DOES HYSTERESIS OCCUR IN TRADE? SOME EVIDENCE FOR BILATERAL EXPORT FLOWS AT A DISAGGREGATED LEVEL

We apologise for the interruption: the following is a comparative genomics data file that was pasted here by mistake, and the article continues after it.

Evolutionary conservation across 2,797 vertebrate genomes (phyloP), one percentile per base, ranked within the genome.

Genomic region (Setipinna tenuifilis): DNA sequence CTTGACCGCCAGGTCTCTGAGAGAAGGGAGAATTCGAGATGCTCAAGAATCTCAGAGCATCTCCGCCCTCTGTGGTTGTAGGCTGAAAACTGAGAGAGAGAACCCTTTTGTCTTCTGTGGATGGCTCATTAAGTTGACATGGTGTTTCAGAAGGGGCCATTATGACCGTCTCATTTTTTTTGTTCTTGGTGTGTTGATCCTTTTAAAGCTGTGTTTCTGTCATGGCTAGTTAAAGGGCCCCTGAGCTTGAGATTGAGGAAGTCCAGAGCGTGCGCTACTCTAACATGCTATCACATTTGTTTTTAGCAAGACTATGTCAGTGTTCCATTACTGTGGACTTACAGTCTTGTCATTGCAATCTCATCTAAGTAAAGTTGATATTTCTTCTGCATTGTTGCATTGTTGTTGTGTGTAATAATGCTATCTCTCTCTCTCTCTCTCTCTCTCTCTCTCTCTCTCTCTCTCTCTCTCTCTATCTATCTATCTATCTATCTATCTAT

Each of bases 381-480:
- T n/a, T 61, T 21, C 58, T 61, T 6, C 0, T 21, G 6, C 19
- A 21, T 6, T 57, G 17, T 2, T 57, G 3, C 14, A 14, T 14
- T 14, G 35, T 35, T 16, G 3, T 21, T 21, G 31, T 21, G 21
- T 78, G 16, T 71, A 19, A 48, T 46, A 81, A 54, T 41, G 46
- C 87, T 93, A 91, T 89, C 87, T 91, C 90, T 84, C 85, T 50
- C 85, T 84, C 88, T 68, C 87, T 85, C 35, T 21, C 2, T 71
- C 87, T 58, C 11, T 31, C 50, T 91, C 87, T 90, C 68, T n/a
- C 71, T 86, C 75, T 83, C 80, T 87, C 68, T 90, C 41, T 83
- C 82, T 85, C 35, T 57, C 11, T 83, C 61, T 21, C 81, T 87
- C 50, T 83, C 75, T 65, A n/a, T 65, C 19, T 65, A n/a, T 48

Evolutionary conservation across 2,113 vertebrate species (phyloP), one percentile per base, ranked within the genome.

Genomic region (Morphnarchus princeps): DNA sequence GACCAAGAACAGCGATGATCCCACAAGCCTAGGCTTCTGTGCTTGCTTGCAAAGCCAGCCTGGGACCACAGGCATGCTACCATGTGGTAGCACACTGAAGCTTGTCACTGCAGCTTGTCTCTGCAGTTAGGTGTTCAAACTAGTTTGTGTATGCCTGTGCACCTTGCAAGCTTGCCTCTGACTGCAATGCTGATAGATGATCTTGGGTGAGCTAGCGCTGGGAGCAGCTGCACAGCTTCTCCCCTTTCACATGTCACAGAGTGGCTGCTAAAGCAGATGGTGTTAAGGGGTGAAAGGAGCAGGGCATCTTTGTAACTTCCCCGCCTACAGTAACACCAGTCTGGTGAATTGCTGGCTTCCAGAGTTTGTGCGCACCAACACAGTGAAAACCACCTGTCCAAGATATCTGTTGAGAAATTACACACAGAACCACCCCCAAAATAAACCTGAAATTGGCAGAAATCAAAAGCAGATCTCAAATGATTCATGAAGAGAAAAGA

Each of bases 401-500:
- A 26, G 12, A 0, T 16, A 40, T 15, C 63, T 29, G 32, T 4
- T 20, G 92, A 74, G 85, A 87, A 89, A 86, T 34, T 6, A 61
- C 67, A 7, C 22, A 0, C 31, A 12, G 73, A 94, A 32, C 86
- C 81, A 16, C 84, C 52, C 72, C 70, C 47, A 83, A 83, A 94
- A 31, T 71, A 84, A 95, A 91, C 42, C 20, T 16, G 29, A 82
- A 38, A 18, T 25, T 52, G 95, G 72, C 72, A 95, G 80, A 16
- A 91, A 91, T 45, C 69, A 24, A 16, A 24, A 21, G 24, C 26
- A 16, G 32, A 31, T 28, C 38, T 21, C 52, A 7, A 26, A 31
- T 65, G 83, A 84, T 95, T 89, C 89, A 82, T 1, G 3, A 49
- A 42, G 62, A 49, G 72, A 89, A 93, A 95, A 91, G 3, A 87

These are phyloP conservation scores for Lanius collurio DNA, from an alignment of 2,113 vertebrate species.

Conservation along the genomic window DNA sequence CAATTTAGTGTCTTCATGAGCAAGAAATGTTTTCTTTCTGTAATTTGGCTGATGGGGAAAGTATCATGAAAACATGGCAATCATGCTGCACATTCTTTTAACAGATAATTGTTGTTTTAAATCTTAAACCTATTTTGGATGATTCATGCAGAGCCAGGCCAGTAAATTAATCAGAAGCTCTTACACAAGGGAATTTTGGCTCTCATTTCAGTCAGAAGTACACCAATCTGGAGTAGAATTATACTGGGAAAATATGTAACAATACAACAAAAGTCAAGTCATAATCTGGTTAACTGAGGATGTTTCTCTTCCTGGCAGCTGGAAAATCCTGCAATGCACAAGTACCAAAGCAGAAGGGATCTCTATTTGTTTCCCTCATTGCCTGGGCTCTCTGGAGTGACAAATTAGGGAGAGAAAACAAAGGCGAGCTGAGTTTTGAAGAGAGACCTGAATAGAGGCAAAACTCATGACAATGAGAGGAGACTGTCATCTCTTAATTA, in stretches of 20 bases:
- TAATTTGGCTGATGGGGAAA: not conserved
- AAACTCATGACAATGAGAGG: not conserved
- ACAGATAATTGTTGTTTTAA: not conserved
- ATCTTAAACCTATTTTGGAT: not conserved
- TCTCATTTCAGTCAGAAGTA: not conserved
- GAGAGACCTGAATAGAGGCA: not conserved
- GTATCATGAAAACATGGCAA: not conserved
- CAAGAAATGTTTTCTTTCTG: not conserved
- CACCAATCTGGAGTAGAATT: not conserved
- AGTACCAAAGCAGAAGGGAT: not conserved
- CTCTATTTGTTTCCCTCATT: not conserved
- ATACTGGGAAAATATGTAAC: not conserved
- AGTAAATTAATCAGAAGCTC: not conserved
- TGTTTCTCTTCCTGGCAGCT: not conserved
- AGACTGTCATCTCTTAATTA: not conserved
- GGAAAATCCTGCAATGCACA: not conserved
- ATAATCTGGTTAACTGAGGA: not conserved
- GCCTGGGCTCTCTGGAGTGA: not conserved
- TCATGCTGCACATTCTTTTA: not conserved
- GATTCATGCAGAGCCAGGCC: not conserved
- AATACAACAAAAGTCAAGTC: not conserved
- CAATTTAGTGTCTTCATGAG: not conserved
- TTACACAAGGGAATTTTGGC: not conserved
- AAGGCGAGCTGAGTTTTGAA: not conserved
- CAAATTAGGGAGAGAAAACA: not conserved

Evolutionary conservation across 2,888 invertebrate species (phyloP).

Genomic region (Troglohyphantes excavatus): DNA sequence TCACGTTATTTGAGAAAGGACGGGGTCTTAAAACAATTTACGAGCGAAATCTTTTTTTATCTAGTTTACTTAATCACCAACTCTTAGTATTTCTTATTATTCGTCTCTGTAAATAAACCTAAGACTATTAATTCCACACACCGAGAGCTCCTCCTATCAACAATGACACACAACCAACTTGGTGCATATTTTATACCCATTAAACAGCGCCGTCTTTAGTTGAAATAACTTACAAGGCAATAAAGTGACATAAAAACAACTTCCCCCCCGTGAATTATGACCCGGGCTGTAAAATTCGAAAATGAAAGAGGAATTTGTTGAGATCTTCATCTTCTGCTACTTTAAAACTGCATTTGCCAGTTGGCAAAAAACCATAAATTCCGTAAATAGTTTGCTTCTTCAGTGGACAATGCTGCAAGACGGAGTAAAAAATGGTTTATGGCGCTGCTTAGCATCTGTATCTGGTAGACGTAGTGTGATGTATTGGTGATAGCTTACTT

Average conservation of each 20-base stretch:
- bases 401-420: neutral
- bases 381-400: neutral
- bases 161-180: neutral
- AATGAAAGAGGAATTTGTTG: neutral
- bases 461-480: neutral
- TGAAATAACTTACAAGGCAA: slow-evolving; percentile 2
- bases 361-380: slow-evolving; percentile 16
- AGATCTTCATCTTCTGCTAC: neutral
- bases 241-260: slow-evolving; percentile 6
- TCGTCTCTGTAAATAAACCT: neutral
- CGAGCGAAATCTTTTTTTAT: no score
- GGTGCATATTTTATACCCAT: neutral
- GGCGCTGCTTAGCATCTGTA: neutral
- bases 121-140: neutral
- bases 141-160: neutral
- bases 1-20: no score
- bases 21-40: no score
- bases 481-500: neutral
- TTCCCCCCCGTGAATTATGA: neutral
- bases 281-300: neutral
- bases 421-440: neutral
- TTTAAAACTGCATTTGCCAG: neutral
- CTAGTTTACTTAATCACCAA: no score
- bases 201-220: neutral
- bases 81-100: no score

This article shows that hysteresis effects can be specific to certain commodities and/or to trade with particular countries. We perform two tests to investigate two different implications of the hysteresis hypothesis. The first implication is that the relative price elasticity of demand for exports rises when a market becomes more competitive. The second implication is that relative export prices are insensitive to changes in the exporter's relative exchange rate. We find that hysteresis is not an insignificant phenomenon for some specific goods. Out of 14 products we can accept Baldwin's hysteresis hypothesis for three: manufacture of drugs and medicines, manufacture of office computing and accounting machinery, and manufacture of radio, television, and communication equipment. These are sectors with higher than average sunk costs in terms of advertising expenditure.
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